In 1948, Charles McMillan opened the doors to the home he had built of wood and stone, offering visitors plates of fine, country-style cooking under the name Red Wing Restaurant. Today, this one-time rural residence retains its quaint charm with taxidermied décor—a plethora of birds and animals striking eternal poses against a backdrop of vertical wood paneling. Behind this façade, skilled chefs country-fry steaks they've cut by hand or prepare meals from whatever wild game their favorite hunter might have brought them
Answering humanity's unwavering call for hearty, unprocessed desserts and ice cream, Simka’s boasts a menu full of timeless tongue delighters and inventive after-dinner sweets. The old-timey ice cream shop—which offers kosher varieties of its signature treat—scoops up 12 flavors of Blue Bunny ice cream ($2.58–$3.69), including vanilla, coffee, and rainbow sherbet flecked with gold from Simka's leprechaun confectioners. Singular sundaes such as the Kookie Cookie top two scoops of cookies 'n cream with a light Oreo dusting ($5.97) and blended fruit smoothies are packed with the energy needed to navigate treacherous commute or outrun bullies on horseback ($3.49).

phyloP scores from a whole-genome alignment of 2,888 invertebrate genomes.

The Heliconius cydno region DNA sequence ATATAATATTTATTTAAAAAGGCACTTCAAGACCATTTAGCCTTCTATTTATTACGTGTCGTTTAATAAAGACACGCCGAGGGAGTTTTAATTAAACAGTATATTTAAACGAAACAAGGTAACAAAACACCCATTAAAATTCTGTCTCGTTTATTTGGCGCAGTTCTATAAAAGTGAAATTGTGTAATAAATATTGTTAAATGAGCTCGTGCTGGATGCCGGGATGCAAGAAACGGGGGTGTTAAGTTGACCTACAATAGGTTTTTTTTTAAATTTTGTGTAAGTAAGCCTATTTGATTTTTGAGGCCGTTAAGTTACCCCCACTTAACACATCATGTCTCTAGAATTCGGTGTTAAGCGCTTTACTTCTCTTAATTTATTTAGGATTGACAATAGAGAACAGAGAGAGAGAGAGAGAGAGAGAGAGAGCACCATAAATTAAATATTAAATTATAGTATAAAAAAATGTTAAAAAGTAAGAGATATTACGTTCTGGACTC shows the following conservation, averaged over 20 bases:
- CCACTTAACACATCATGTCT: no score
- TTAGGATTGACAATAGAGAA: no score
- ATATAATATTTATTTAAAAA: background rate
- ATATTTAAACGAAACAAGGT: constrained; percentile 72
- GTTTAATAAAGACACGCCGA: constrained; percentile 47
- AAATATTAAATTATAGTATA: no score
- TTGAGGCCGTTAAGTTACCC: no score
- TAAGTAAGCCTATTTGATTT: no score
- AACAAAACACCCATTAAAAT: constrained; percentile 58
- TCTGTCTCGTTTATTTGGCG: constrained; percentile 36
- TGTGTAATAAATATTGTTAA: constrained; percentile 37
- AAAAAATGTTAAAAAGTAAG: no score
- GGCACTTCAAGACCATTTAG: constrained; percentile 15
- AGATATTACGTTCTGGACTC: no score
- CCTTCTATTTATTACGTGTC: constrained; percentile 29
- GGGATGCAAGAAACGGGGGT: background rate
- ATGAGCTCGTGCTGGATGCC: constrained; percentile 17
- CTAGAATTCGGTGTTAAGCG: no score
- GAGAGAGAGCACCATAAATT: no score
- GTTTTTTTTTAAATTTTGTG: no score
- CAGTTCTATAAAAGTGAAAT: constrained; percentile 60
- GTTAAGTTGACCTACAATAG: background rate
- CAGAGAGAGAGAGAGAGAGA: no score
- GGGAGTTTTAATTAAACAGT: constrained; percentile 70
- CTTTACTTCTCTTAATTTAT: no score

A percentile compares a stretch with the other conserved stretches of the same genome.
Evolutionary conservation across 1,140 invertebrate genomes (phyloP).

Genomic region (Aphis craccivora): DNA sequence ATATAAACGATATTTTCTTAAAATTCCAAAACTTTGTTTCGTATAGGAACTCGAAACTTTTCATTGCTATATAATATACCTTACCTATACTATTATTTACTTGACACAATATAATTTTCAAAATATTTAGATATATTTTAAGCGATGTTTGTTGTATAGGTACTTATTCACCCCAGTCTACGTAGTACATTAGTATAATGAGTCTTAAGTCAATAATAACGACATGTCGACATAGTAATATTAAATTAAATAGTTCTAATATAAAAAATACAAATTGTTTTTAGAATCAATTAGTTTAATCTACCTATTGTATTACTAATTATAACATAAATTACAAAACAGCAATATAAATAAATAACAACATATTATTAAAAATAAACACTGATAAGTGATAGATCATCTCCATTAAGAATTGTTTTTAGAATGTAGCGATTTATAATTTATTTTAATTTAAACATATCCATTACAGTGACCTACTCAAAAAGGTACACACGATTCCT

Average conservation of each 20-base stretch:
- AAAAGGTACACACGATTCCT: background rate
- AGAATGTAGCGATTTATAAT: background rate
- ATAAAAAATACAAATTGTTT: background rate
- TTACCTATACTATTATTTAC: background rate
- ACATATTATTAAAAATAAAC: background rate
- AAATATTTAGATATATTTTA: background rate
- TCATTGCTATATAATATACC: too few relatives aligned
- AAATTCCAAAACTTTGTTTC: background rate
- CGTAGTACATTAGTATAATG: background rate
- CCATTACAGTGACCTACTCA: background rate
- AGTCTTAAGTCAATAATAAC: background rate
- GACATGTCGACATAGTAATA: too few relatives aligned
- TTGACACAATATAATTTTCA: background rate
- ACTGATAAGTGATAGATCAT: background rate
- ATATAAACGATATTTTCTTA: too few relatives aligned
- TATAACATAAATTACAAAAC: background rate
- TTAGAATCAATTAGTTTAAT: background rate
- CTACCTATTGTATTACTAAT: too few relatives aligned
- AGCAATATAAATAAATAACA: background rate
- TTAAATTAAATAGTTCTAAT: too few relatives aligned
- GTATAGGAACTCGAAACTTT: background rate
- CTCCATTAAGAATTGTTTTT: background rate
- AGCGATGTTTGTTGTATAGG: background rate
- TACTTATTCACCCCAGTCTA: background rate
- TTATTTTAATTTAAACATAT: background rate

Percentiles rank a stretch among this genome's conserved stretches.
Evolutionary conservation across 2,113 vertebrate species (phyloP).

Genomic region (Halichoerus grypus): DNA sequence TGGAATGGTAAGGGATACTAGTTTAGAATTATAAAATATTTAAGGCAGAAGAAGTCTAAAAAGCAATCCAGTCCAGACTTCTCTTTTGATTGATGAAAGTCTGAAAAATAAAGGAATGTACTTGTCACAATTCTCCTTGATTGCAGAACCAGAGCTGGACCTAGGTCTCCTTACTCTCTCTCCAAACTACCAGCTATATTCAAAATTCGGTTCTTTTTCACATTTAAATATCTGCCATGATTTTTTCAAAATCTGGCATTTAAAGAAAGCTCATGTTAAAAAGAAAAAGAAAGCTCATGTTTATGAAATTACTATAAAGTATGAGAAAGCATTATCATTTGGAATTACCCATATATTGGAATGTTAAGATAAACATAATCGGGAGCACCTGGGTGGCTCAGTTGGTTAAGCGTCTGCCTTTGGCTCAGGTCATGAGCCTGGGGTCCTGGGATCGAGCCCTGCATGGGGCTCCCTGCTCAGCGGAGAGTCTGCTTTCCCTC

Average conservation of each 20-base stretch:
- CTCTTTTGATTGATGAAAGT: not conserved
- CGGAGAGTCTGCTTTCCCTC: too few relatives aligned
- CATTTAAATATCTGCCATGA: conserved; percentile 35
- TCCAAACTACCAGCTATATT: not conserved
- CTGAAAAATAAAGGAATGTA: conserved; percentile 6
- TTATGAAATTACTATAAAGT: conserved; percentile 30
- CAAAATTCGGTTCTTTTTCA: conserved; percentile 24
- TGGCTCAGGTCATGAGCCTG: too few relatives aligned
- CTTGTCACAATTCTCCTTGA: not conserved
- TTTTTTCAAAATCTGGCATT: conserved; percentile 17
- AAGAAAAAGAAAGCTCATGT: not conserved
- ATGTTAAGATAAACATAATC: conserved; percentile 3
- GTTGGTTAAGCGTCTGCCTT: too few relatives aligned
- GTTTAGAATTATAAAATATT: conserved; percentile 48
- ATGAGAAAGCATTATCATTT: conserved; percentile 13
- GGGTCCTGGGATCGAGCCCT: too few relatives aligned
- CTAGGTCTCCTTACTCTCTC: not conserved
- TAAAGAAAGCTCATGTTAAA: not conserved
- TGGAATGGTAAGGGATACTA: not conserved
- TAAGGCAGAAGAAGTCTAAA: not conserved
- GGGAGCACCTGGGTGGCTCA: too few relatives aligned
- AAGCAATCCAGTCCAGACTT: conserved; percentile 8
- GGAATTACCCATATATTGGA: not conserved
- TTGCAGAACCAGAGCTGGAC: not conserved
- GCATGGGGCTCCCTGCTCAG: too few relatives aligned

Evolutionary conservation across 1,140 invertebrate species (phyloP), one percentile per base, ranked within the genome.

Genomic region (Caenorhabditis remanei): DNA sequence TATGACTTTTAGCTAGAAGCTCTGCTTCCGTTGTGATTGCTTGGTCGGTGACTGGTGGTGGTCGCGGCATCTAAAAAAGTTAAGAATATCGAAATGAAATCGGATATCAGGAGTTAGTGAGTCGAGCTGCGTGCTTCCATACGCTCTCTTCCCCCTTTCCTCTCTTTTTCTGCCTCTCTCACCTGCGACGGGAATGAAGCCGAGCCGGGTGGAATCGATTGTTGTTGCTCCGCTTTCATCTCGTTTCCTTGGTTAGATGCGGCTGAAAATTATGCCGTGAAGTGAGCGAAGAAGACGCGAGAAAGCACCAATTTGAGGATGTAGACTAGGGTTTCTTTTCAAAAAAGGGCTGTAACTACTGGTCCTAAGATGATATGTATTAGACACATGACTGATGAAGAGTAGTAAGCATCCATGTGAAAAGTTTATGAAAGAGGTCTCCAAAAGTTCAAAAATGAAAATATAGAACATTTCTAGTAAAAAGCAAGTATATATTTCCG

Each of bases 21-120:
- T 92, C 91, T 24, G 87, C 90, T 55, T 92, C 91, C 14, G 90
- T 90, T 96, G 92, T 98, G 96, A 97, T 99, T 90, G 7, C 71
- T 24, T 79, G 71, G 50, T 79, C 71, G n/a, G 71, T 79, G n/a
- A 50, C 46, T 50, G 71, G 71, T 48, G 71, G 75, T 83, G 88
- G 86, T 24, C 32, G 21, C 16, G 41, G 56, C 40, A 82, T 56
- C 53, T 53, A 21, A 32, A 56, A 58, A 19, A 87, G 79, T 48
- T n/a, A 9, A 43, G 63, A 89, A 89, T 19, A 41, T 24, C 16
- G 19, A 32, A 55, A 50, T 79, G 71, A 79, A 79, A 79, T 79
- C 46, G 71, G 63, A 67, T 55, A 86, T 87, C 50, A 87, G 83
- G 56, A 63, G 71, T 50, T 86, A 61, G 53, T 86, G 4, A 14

More than 1,200 miles separate Corelli's Pizza and Pasta from New York City, though you wouldn't know from inside. Chefs Joe and David toss together generously sized New York–style pizzas; their medium pie measures 14 inches across and their extra-large pie measures one standard bigfoot foot: 18 inches. To help branch out from the standard pizza shop offerings, the kitchen staff also prepares pasta, sub sandwiches, and calzones and organizes a wine-tasting club.